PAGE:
£2.5m bid to turn Devon site into woodland wildlife refuge

The Woodland Trust is proposing to turn a rural site in Devon into new woodland for a range of wildlife, in the county where the charity began its work 50 years ago.

The nature charity is asking for the public’s help to urgently raise the balance of £1million of the £2.5million asking price needed to transform land near Lympstone, near the Exe Estuary in Devon, with a mix of planting and regrowing trees and shrubs. naturally.

The areas will also be left in open ground with wooded pastures and grasslands and it is hoped that the project will create favorable conditions for the colonization of a range of species including rare nightjars, endangered bats, hazel dormice (pictured above) and dull butterflies.

The 54-hectare (134-acre) site may even attract beavers from the nearby River Otter population once streams and waterways are restored and colonized with alders, willows and other native trees, said the charity.

The area currently consists of farmland and small pockets of existing hardwood and bluebell forest, as well as several streams and individual old trees.

The Woodland Trust says volunteers and local residents will be involved in creating the new woodland landscape, that there will be public access and that tree planting will be done without using plastic tree guards.

The charity turns 50, having started life as a group of friends in Devon discussing saving a local woodland in 1972, which soon led to the charity’s first purchase of charity – Avon Woods – in the county. He now looks after 1,000 woodlands across the UK and campaigns to protect others from development.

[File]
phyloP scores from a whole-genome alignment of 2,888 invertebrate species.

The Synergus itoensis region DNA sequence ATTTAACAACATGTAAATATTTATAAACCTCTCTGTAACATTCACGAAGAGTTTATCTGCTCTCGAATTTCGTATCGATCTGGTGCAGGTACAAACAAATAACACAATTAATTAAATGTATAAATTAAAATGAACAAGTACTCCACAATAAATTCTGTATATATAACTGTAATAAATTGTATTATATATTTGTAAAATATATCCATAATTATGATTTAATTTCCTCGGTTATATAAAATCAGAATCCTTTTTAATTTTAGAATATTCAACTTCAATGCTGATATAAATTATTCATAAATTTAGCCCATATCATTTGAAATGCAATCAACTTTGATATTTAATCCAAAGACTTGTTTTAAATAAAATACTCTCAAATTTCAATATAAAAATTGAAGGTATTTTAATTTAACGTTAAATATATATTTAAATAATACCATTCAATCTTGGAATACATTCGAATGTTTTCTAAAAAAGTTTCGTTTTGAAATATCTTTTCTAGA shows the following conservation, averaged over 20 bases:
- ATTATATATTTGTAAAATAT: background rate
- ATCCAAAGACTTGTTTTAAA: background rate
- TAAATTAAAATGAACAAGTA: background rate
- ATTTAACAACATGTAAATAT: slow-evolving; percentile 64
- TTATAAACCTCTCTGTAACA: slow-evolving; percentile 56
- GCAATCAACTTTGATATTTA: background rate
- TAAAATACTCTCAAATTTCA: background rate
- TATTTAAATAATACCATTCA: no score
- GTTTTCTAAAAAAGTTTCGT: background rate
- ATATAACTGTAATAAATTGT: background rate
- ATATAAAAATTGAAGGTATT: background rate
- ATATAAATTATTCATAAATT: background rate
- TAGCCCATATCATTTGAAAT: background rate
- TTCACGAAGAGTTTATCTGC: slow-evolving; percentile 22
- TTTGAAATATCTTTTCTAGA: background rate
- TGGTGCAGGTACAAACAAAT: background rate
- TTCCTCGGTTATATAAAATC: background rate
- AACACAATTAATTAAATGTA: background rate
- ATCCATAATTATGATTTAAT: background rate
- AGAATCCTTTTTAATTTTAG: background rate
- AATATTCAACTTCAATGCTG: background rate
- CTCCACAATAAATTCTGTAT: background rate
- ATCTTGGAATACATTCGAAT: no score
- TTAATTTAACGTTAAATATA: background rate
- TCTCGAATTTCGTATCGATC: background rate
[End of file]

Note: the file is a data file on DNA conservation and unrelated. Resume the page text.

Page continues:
The Trust has already raised £1.5million to acquire and manage the land but still needs another £1million for the project and says time is running out as it needs to complete the purchase by March.

Paul Allen, Devon site manager for the Woodland Trust, said: ‘Nestled in a hidden valley in East Devon, the site includes areas of extant broadleaf woodland, several streams and a scattering of veteran trees. isolated, which would once have been part of hedgerows, criss-crossing fields.

“What makes this land such a prize is the exceptional array of rare wildlife found nearby which we hope will settle once a greater variety of habitats, trees in open spaces, will have been established.

“In our 50th year, with the twin threats of climate change and nature loss looming ever larger, this is a hugely important time to create this forest and provide more spaces for nature to thrive. and improves connectivity to the wider landscape.”

Further details of the Devon Forest Campaign, and how to donate to charityare available online.

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